Monday, 9 May 2011

Pricing models in performance based marketing

Not sure which pricing model to use for your business? CPM, CPC, CPA, CPL? Or any other abbreviation that makes no sense at first glance? Have a look at my written-out descriptions per abbreviation. They'll give you a fair overview and provide downsides as well.

  • CPM (Cost-per-Mille, or Cost-per-Thousand) Pricing Models charge advertisers for impressions - i.e. the number of times people view an advertisement. Display advertising is commonly sold on a Cost-per-Lead pricing model. Downside: CPM advertising charges advertisers even if the target audience does not click on the advertisement. In other words, it always costs money.
  • CPC (Cost-per-Click) advertising overcomes this problem by charging advertisers only when the consumer clicks on the advertisement. Downsides of CPC: Due to increased competition, search keywords have become very expensive.
  • In recent times, there has been a rapid increase in online lead generation - banner and direct response advertising that works off a CPL pricing model. In a Cost-per-Lead pricing model, advertisers pay only for qualified leads - irrespective of the clicks or impressions that went into generating the lead. CPL advertising is also commonly referred to as online lead generation.
  • Cost per Lead (CPL) pricing models are the most advertiser friendly. A recent IBM research study found that two-thirds of senior marketers expect 20 percent of ad revenue to move away from impression-based sales, in favor of action-based models within three years. CPL models allow advertisers to pay only for qualified leads as opposed to clicks or impressions and are at the pinnacle of the online advertising ROI hierarchy.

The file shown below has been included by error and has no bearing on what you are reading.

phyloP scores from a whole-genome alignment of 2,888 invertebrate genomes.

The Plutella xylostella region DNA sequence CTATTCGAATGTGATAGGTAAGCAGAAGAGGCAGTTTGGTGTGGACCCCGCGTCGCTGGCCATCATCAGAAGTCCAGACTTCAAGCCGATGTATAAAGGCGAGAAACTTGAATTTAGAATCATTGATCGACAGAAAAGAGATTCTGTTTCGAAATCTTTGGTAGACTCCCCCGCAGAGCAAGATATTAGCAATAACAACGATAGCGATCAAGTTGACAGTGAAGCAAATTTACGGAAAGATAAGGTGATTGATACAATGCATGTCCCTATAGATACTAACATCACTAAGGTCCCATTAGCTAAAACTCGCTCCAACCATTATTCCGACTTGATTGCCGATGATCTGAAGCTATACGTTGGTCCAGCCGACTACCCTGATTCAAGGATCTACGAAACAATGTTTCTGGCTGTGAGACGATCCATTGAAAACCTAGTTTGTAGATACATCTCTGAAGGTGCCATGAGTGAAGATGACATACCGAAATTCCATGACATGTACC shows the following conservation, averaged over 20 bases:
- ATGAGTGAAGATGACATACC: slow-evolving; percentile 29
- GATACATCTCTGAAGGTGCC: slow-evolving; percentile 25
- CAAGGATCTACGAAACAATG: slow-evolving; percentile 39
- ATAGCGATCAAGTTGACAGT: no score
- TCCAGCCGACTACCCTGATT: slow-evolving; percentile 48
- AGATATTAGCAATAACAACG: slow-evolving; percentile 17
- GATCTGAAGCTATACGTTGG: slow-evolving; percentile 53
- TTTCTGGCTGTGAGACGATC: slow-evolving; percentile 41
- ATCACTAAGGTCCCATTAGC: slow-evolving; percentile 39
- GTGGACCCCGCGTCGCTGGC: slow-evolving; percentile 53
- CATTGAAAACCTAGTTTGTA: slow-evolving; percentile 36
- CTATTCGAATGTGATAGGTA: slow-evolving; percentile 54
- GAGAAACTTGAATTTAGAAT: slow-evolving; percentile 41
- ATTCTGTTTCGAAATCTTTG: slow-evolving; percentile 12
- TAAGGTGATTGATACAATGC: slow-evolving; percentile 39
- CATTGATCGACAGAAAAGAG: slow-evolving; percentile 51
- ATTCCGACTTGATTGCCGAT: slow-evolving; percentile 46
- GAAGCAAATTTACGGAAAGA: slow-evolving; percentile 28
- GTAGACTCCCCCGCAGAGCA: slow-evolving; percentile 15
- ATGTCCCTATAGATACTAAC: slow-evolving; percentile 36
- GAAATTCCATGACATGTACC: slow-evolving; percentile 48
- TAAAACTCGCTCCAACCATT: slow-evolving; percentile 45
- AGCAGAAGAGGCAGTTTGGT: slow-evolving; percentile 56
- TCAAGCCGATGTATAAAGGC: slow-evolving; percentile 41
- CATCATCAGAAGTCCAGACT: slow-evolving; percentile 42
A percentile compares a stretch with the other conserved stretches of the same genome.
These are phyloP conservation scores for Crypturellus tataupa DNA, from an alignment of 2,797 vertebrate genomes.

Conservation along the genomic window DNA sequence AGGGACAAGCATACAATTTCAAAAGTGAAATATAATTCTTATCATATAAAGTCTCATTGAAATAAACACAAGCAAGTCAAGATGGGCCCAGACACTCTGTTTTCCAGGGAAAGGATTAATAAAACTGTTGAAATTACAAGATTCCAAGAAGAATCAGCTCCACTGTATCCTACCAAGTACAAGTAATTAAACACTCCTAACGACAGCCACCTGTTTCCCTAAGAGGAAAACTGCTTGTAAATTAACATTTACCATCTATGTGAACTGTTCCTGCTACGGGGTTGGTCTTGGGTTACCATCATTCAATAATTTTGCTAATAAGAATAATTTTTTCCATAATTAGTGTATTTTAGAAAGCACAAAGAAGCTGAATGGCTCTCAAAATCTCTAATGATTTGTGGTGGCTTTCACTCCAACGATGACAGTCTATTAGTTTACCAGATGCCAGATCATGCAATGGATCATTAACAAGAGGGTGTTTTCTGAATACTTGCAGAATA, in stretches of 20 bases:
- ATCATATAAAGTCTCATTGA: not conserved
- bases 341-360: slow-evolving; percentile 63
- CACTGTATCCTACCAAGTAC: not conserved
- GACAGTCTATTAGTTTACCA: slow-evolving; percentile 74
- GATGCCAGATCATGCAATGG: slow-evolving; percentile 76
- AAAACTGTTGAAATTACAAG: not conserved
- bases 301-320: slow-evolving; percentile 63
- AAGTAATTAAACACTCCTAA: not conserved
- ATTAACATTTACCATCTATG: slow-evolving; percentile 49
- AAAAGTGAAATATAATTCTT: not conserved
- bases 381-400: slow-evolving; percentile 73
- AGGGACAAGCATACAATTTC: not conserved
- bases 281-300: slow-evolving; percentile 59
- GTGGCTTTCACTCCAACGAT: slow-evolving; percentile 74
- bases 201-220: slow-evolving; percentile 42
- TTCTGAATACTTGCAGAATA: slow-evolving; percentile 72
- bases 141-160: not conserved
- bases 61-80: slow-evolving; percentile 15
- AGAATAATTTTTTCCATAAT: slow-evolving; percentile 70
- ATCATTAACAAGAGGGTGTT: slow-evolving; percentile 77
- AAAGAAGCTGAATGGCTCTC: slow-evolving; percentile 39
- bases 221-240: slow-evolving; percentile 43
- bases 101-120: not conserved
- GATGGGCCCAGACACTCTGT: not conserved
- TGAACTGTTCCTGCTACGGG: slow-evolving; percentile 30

• In CPA advertising, advertisers pay for a specific action such as a credit card transaction (also called CPO, Cost-Per-Order).
  • Advertisers need to be careful when choosing between CPL and CPA pricing models.
  • In CPL campaigns, advertisers pay for an interested lead - i.e. the contact information of a person interested in the advertiser's product or service. CPL campaigns are suitable for brand marketers and direct response marketers looking to engage consumers at multiple touchpoints - by building a newsletter list, community site, reward program or member acquisition program.
  • In CPA campaigns, the advertiser typically pays for a completed sale involving a credit card transaction. CPA is all about 'now' -- it focuses on driving consumers to buy at that exact moment. If a visitor to the website doesn't buy anything, there's no easy way to remarket to them.

Other important differentiators:
1. CPL campaigns are advertiser-centric. The advertiser remains in control of their brand, selecting trusted and contextually relevant publishers to run their offers
2. CPA and affiliate marketing campaigns are publisher-centric. Advertisers cede control over where their brand will appear, as publishers browse offers and pick which to run on their websites. Advertisers generally do NOT know where their offer is running.
3. CPL campaigns are usually high volume and light-weight. In CPL campaigns, consumers submit only basic contact information. The transaction can be as simple as an email address. 
4. CPA campaigns are usually low volume and complex. Typically, consumer has to submit credit card and other detailed information.
5. CPL advertising is more appropriate for advertisers looking to deploy acquisition campaigns by re-marketing to end consumers through e-newsletters, community sites, reward programs, loyalty programs and other engagement vehicles.

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